In January, the California Department of Fish and Wildlife (CDFW) and the Nevada Department of Wildlife (NDOW) jointly announced their formal partnership with the national nonprofit BearWise, which was developed by leading black bear biologists to provide resources, information and consistent, science-based messaging on how to minimize black bear conflicts. CDFW subsequently reached out to BearWise to ask the organization to introduce itself to the Lake Tahoe community along with others around the state interested in black bear issues. What follows is a guest post by Linda Masterson, communications and marketing director for The National BearWise Program and author of the Living with Bears Handbook. Meet BearWise.
By Linda Masterson
If bears could read, we wouldn’t need BearWise®.
Bears excel at acting in what they perceive are their best interests: finding food, finding shelter, finding mates, raising their cubs, coexisting with each other. But they have no clue that avoiding people and people places would be in their long-term best interests.
But if bears could read, they would quickly learn that taking advantage of all those human-provided food sources carries risks that are far greater than any short-term reward. Bears are super-smart, resourceful and adaptable. They’d decide that no matter how tempting it was, staying far away from people was the wise thing to do.
Bears are exceptional mothers; they would immediately start teaching their cubs how to make a living off the natural landscape instead of how to scoot through pet doors into kitchens full of people food and bring the goodies back out to share. Or what night the unprotected trash goes out in which subdivision. Which dumpsters are easy to get into. Where to find a bird feeder full of seed or a yard full of chickens and bees. Which streets are lined with pretty trees that produce fruit that we don’t eat, but bears do. And which of the human neighbors put out a bear buffet of treats and then sit back and enjoy the bear show.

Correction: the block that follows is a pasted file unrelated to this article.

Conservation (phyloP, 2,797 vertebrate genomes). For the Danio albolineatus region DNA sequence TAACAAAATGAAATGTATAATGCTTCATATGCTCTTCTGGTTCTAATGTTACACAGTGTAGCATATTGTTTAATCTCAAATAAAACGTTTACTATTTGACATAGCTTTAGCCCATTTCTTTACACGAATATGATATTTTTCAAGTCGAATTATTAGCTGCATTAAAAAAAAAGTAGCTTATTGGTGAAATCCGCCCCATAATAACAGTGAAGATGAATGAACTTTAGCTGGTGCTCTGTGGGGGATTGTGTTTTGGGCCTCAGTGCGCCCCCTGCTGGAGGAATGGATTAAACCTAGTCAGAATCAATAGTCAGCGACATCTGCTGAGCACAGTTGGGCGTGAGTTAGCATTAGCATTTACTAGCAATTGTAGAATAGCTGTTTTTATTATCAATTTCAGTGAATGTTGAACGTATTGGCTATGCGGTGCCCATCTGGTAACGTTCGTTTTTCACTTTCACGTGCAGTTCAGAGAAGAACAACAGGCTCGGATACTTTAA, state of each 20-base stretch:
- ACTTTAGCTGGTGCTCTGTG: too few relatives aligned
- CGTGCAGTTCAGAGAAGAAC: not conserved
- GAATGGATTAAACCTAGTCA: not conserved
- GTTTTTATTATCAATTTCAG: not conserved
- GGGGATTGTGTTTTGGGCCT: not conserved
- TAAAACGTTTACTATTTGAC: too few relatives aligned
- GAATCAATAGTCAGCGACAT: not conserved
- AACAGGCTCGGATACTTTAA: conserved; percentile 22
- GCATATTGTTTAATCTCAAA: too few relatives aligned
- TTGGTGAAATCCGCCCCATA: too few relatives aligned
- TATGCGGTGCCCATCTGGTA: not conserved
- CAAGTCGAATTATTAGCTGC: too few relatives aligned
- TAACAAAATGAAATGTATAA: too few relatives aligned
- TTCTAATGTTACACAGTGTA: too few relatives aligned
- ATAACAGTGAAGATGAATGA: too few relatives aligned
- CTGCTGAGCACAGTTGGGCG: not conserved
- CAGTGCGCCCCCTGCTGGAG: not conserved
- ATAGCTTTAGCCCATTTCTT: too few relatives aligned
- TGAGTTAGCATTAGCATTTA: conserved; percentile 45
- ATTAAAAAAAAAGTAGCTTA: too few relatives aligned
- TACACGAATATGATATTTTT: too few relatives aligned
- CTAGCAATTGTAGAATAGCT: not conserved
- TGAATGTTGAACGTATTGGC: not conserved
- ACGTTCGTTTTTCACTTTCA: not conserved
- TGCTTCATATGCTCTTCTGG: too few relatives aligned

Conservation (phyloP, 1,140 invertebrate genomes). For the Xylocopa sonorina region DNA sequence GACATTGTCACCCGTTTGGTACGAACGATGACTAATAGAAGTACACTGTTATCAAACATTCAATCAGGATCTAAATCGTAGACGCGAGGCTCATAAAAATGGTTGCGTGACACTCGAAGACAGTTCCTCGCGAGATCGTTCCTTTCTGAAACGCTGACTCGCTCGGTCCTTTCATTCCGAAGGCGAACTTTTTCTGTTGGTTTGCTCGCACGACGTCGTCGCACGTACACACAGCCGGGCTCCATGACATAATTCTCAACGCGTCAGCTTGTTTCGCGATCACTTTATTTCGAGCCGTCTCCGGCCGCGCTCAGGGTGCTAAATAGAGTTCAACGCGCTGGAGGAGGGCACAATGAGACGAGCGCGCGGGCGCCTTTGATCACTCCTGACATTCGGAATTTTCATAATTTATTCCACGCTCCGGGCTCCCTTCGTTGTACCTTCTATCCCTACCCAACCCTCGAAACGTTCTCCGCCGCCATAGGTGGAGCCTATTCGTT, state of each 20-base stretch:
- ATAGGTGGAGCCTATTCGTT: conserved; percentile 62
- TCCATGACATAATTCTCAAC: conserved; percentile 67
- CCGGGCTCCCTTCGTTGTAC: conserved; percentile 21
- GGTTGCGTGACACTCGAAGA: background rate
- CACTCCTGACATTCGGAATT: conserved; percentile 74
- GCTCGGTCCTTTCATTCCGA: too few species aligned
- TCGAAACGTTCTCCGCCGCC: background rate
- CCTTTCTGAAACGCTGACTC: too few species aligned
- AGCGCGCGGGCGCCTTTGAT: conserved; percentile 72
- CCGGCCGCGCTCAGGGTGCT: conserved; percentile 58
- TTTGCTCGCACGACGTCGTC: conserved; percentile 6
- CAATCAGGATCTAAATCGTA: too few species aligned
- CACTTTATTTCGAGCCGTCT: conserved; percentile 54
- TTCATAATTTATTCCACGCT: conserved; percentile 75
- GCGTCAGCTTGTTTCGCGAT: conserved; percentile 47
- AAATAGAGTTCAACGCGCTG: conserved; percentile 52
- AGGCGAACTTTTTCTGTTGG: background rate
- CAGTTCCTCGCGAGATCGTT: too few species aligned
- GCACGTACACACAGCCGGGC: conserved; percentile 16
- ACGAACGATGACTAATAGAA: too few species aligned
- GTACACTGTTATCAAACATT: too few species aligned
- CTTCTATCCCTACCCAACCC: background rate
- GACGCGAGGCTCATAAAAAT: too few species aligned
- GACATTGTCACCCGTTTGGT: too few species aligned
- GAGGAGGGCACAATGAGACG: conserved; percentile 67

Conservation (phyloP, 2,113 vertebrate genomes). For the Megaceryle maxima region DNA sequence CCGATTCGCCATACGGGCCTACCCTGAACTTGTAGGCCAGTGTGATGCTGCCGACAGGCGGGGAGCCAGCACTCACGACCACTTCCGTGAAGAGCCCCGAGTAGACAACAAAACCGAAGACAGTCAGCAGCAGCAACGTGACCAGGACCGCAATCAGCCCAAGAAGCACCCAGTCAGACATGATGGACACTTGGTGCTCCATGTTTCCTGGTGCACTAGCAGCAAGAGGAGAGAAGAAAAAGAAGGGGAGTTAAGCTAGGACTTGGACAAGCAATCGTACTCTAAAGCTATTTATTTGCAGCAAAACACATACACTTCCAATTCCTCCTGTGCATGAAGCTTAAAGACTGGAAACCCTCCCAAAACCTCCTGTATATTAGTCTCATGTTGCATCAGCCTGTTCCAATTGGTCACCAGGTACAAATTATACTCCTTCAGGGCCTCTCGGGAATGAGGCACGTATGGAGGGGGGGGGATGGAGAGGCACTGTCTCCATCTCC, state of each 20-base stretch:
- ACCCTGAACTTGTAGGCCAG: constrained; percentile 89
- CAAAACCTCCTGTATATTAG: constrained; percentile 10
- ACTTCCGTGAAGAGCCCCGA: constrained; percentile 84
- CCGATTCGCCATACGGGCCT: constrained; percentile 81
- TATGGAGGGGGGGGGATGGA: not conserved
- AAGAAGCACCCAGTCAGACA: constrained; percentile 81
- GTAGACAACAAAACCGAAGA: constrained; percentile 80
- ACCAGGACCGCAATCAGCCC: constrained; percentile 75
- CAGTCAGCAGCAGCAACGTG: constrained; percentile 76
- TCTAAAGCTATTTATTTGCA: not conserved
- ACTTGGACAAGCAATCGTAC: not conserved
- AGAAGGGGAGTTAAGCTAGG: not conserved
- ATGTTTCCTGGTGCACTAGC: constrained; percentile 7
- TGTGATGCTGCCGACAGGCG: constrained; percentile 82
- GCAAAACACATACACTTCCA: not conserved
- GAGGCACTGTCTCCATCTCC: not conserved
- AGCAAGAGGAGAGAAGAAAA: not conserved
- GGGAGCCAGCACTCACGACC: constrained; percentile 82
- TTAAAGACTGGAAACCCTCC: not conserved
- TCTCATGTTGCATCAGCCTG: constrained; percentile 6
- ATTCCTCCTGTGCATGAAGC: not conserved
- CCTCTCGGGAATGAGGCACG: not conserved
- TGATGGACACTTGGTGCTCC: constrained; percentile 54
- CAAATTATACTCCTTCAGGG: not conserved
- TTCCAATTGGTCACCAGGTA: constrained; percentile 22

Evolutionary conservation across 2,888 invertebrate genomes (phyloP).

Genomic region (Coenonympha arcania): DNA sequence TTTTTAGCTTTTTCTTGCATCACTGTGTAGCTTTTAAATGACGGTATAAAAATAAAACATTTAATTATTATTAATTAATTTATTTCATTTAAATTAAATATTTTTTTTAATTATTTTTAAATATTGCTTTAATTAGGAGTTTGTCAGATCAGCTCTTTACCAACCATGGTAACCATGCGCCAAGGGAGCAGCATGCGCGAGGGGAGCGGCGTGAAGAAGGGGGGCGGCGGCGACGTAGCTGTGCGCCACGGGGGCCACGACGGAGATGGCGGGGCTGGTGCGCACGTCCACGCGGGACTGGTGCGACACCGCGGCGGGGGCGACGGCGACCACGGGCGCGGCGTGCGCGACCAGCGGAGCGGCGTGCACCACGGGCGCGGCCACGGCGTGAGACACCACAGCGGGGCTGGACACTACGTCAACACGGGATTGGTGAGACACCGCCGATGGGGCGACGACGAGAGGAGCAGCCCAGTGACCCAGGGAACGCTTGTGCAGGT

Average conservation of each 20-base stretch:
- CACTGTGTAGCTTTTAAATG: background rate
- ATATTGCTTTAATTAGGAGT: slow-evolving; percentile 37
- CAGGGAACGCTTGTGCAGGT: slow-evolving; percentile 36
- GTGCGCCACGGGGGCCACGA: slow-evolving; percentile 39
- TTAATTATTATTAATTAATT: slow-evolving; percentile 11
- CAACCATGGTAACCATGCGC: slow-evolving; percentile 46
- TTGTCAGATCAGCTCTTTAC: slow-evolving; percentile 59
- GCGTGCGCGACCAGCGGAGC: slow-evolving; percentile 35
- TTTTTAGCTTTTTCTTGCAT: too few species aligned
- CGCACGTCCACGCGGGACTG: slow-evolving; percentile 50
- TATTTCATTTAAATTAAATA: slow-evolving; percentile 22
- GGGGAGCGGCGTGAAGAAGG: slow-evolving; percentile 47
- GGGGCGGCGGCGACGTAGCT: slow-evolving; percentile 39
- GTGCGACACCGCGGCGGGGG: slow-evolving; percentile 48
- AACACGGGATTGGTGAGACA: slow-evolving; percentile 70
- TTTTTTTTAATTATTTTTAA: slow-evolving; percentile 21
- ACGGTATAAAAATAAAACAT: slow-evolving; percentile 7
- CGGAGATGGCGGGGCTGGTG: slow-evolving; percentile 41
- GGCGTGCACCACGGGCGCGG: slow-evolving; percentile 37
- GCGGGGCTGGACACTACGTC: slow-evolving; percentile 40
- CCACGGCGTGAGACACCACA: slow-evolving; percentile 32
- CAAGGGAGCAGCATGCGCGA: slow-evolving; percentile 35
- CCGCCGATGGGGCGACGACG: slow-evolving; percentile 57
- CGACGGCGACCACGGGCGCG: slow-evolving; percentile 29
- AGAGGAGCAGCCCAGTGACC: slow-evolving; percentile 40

Since almost all conflicts with bears are caused by people inadvertently or purposefully attracting them, in a generation or two (of bears, not people) conflicts would fade into memories of the bad old days. Bear biologists and managers could finally focus on studying bear biology and behavior, preserving the habitat bears need to live off the land and doing everything in their power to ensure bear populations are healthy and thriving today, tomorrow and always.
People could live in and visit bear country knowing they’re doing their part to keep people safe and bears wild. All while enjoying the occasional privilege of glimpsing a bear in the woods going about the business of being a wild bear.
Unfortunately, bears can’t read. And people are more complicated and less adaptable than bears. That’s why we need BearWise.
What makes BearWise different? The BearWise program was started several years ago by 15 states in the Southeast. Other states soon saw the benefit of being part of a program that guaranteed that no matter where people lived or traveled in bear country, they got the same consistent, science-based message about living with bears. Today, BearWise is managed by a national team of bear biologists and wildlife communications professionals and supported by 34 member state wildlife agencies, including California and Nevada and the Association of Fish and Wildlife Agencies. And people all over the country turn to BearWise for information they can trust and practical resources and tools that work in the real world.
The BearWise mission is to help people live responsibly with black bears. The BearWise philosophy is that the best way to do that is to help people better understand what makes bears tick. Show them how everyone who lives in or travels to bear country can promote coexistence and prevent conflicts. And provide the resources and practical tools they need to help keep people safe and bears wild.